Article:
Bligh Pringle, of Balclutha Primary School, asks :-
What are jellyfish, how do they move and what do they eat?
Jean McKinnon, a marine biologist at the University of Otago, responded.
Jellyfish are found in all of the world oceans (and even in freshwater!). They come in a huge range of sizes from three millimetres to two metres in diameter. Some of them can have tentacles many metres long.
There are about 190 different species of jellyfish, but as we learn more about the ocean and what lives there, this number is likely to increase. In New Zealand we are most likely to see the Moon Jelly (Aurelia aurita), which is a transparent lavender-blue colour and completely harmless. The Portuguese man-o-war (Physalia physalis) is also seen around the coasts but this is not a "true" jellyfish, it is a colony of animals all living together. A true jellyfish is one animal.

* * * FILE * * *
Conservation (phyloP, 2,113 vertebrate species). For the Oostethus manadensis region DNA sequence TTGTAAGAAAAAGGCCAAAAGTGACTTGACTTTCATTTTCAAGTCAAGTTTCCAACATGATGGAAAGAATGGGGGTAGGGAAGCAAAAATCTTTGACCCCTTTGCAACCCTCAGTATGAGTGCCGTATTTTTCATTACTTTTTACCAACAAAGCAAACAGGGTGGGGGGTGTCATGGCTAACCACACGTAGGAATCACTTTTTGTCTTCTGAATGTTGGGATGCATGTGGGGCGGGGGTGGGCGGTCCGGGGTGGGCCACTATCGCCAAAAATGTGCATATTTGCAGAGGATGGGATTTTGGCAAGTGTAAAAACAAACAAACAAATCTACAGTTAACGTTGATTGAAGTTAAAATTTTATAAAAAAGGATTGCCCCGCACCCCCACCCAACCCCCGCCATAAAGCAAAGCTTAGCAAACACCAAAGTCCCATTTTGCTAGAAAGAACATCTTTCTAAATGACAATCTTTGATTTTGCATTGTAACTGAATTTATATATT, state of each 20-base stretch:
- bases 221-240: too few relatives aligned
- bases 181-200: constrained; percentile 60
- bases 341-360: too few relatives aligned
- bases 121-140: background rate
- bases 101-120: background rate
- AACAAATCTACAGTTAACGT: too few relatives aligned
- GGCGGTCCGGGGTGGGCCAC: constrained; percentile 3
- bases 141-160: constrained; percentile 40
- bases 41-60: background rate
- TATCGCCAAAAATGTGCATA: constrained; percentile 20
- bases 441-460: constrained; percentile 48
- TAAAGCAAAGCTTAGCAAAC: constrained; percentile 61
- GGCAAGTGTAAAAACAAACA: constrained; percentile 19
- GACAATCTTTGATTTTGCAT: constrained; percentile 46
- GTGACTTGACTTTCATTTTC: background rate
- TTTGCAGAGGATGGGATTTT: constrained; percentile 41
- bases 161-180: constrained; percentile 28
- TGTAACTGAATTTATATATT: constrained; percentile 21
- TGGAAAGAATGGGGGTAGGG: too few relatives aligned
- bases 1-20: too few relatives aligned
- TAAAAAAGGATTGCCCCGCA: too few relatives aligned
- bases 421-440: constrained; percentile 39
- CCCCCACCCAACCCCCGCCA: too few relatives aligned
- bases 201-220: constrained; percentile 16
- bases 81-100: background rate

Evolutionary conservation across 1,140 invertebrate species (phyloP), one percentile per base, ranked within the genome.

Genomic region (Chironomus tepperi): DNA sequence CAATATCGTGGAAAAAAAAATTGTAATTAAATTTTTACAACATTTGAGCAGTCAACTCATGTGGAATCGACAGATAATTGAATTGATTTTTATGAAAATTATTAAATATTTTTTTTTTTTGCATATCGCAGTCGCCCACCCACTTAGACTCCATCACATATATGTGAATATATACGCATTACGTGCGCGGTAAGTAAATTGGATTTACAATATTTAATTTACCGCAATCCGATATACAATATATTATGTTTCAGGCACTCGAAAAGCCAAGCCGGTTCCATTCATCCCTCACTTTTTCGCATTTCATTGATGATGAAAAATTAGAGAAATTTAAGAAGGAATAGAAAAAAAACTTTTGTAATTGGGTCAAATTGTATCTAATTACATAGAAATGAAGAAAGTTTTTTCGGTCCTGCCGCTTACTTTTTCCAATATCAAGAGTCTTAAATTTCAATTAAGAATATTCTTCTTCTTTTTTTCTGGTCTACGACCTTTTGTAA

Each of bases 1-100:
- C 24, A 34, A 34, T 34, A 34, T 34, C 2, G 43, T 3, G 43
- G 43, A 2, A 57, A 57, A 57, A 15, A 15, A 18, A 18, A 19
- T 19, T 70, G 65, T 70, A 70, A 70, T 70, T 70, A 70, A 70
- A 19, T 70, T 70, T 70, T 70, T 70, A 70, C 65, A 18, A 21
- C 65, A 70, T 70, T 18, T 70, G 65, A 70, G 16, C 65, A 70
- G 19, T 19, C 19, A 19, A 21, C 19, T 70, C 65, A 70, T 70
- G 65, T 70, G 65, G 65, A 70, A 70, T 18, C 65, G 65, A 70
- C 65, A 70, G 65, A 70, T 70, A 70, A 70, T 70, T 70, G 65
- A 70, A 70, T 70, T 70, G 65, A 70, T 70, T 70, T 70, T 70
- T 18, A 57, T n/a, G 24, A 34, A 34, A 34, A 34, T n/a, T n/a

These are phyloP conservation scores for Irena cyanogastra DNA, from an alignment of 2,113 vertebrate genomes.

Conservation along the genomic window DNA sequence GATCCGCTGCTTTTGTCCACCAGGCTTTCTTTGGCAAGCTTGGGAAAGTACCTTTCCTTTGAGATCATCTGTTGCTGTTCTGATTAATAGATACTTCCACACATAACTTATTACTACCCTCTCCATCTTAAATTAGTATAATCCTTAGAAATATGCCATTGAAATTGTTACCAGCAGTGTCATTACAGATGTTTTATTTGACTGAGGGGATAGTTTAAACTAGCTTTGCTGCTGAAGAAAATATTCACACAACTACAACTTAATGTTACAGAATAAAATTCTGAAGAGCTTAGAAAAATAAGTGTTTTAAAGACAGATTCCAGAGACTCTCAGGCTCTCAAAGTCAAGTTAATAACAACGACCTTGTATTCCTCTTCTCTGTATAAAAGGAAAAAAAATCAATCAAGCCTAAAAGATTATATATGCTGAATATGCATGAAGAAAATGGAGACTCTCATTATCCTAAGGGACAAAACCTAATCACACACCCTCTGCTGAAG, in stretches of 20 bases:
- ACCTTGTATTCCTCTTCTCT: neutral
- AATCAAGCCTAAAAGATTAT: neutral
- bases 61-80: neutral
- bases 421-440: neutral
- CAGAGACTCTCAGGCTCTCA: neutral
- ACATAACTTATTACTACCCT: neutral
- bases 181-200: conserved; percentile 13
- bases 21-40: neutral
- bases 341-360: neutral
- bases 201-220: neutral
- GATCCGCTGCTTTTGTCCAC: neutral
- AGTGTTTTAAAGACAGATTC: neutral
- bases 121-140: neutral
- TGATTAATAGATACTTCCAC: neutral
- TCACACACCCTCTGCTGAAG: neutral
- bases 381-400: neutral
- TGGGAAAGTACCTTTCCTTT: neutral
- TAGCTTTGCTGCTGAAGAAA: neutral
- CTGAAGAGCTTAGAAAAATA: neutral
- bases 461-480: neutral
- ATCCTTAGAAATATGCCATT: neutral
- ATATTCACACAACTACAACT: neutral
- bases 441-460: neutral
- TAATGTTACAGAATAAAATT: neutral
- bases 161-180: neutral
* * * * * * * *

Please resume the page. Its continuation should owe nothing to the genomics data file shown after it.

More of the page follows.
Jellyfish are shaped like a disc; sometimes they are bell shaped or are like an upside down pudding bowl. They move by squeezing the bell with special muscles, which squirts water out through their mouth, this helps them move up or down in the water. Otherwise, jellyfish float with the wind and the water currents and can't really control where they go.
Jellyfish are carnivores and eat mainly zooplankton (including other jellyfish!). Big jellyfish eat large crabs and fish which they catch and kill using stings on their tentacles. In turn, jellyfish are eaten by many other marine animals, like dolphins, turtles and sunfish. Some types of jellyfish are even eaten by humans! You can get pickled jellyfish at Asian supermarkets.